Fraudulent Sourdough Bread

January 26th, 2015

Sourdough Bread 2

I am always inspired by fellow bloggers.  I sometimes wonder why we even bother with cookbooks when we have such talented people who blog about food on a regular basis.  Monique from La Table de Nana is one of those bloggers.  Among several recipes in one of her recent post, I was attracted to this round of crusty bread full of seeds.  She adapted the recipe from another blogger, Lady and the Pups.  The premise behind the sourdough bread is that you don’t need a sourdough starter.  The sour taste comes from the yogurt that is a part of the mixture.  It is so easy, especially if you kneed it in a stand mixer.  The only difficulty is time.  Time to let it ferment for 6 to 18 hours.  But you might as well just go about your business while the dough does its thing.  There is very little hands on work.

Staub Cookware

 

One of the reasons that I wanted to try this bread is because it is supposed to be baked in a heavy covered casserole.  I have been waiting to share this news with you.  I was fortunate to win a set of Staub Cookware from one of my favorite sites, the folks at Food52.  Food52 was founded by former New York Times food editor Amanda Hesser and food writer Merrill Stubbs.  The site offers home cooks everything from recipes to food related articles.  It has an active community of over 300,000 members.  They offer recipe contests in which I have participated.  So far 2 of my recipes have been selected as “Community Picks”.

With the publication of Mimi Thorisson’s cookbook My Kitchen in France, they held a contest offering a set of the beautiful French cookware from Staub.  All that was necessary to win was to leave a comment on their website each day of one week.  They gave away 4 sets.  I won one of them.  I was expecting, perhaps, some small individual cocottes, . . . maybe a small oval baker.  Much to my amazement, right before Christmas three large boxes were delivered.  I received a 5 quart round cocotte with lid, a 9.5 inch oval baker, and a 12 inch skillet (not shown here).  I told David I needed nothing more for Christmas.  Staub is amazing cookware, much like Le Creuset.  The matte black pieces are all featured in Mimi’s cookbook.  By the way, I also won one of her cookbooks.  Since I had already purchased mine, I gave this one to my talented daughter-in-law for Christmas.

Sourdough Bread 1

The bread baked in the casserole couldn’t have been better.  I’m sure any heavy duty casserole would do, but there is something satisfying about cooking in beautiful vessels.  I highly recommend this bread.  I love the cracked appearance of the loaf.  It is hard on the outside and soft inside, just as a good sourdough loaf should be.  You can make it without the sunflower and flax seeds as the original recipe suggests.  Monique even suggested that I try it that way first, but I loved this version.  Thank you for a great recipe Monique.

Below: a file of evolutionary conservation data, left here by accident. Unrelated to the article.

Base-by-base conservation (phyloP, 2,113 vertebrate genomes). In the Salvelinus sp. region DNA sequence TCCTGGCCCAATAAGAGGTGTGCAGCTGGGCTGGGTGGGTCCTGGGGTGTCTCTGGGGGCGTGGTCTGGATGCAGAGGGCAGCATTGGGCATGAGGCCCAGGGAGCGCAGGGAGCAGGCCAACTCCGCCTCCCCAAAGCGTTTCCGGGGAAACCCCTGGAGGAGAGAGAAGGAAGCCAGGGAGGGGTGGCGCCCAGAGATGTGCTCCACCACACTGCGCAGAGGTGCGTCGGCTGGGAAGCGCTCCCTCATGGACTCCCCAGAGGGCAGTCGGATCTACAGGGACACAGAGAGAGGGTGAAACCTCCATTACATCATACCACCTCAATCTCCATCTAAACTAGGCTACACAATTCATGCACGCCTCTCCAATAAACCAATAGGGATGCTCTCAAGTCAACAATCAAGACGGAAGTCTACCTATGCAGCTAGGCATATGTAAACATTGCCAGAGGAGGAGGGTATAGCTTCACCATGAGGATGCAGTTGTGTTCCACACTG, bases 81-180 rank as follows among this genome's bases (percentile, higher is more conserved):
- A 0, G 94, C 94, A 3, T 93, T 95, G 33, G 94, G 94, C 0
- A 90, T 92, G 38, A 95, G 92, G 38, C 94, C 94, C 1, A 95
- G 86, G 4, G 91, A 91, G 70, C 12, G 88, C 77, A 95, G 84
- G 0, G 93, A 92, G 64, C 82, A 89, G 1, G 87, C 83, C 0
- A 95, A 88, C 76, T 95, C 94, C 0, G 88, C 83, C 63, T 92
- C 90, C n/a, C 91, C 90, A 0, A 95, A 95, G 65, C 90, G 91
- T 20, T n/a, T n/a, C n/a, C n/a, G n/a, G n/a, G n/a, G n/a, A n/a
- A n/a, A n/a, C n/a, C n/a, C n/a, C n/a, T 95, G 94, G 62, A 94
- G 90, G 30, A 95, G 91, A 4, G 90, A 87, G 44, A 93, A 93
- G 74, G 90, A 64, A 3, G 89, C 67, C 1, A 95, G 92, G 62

FRAUDULENT SOURDOUGH BREAD

  • 3 cups (405 grams) bread flour
  • 1 1/2 tsp (8 grams) salt
  • 1/4 tsp instant dry yeast (if fermenting for 18 hours), or 3/4 tsp instant dry yeast (if fermenting for 6 hours)
  • 1 1/2 cup + 2 tbsp (385 grams) plain unsweetened yogurt containing active cultures
  • 1/3 cup sunflower seeds, optional
  • 1/3 cup flax seeds, optional

Instructions

  1. In a stand-mixer with dough-hook, or in a large bowl by hands, mix bread flour, instant dry yeast, salt and plain yogurt, plus seeds if using, on medium-low speed for 2 min until a dough forms. If the dough is too dry and has difficulty coming together, add 1 tbsp more plain yogurt. If you’d like, continue to knead the dough on medium-low speed, or with your hands, for a few more minutes until springy. The dough should be very sticky, but able to retain shapes.
  2. Cover the bowl with plastic wrap and let ferment at room-temperature for 18 hours (NO MORE than 20 hours or the yogurt may spoil and become bitter!), or 6 hours depending on your schedule (note that the amount of yeast varies). The dough should almost doubled when finished.
  3. After fermentation, dust the counter with flour then transfer the dough on top. Use just enough flour to prevent the dough from sticking, fold the dough gently (without crushing all the air bubbles inside) over itself like folding a letter. Turn 90 degrees and fold again. Then shape the dough into a ball-shape. Transfer to a piece of floured parchment paper, then cover a large bowl on top and let proof again for 1 ~ 2 hours. The dough is ready when it almost double in size again, and should not spring back when you press it with a finger.